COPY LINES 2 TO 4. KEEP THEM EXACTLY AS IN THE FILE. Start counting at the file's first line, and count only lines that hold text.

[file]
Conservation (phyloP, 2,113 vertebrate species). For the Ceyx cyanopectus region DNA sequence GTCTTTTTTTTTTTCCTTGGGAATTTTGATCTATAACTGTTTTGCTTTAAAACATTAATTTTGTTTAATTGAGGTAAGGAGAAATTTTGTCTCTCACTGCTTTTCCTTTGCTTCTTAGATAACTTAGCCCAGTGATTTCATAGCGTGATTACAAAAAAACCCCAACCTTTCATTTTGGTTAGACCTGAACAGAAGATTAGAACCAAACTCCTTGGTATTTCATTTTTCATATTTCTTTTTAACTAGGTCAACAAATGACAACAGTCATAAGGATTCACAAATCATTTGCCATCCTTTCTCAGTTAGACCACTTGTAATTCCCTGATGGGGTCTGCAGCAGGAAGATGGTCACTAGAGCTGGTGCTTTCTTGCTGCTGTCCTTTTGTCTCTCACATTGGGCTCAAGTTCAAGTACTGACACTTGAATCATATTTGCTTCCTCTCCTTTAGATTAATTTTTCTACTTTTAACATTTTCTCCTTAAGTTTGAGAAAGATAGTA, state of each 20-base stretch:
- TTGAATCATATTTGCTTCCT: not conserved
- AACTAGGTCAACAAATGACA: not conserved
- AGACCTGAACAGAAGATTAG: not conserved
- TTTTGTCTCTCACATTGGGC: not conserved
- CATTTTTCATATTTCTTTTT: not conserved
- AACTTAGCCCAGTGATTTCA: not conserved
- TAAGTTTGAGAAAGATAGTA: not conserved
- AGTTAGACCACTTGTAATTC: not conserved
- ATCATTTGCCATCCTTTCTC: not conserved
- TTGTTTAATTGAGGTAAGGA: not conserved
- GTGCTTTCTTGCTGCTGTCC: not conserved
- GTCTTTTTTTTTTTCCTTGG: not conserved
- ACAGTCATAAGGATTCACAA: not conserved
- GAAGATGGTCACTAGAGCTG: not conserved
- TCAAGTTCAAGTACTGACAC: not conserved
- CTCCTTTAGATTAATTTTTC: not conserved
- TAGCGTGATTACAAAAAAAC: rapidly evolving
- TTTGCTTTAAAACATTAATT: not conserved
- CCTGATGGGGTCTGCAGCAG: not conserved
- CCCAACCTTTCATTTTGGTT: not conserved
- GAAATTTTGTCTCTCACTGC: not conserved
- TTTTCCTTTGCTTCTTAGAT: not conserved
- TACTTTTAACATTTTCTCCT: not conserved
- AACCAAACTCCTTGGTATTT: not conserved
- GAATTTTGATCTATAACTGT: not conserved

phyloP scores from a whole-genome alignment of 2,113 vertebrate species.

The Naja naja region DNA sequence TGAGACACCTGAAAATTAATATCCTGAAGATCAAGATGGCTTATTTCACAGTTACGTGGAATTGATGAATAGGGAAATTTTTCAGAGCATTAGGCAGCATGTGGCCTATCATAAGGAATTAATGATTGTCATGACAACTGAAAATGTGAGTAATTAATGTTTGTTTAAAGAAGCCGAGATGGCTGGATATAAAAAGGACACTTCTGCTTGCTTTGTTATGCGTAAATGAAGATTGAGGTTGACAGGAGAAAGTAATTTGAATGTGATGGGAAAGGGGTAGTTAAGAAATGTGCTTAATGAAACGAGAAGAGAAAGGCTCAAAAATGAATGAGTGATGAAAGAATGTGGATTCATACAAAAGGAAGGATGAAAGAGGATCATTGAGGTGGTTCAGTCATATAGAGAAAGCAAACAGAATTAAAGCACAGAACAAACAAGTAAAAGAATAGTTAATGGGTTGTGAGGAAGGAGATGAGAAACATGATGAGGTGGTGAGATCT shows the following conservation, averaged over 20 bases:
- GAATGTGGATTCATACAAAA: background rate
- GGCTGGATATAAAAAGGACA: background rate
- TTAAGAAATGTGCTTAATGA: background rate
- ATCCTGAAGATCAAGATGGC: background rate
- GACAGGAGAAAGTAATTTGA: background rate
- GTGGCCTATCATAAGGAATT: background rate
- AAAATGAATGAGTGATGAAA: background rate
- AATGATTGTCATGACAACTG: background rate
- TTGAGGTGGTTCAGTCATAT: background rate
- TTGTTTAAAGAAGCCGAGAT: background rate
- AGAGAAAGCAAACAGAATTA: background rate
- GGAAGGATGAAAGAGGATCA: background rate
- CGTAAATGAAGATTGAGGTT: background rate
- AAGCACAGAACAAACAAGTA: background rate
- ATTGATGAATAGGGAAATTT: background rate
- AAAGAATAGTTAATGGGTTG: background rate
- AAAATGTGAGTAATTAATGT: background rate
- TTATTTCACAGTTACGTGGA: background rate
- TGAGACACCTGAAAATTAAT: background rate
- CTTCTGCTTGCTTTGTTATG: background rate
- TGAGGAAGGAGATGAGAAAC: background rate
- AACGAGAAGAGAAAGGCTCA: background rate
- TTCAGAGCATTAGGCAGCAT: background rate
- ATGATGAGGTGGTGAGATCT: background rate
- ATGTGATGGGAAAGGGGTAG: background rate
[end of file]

- TTGAATCATATTTGCTTCCT: not conserved
- AACTAGGTCAACAAATGACA: not conserved
- AGACCTGAACAGAAGATTAG: not conserved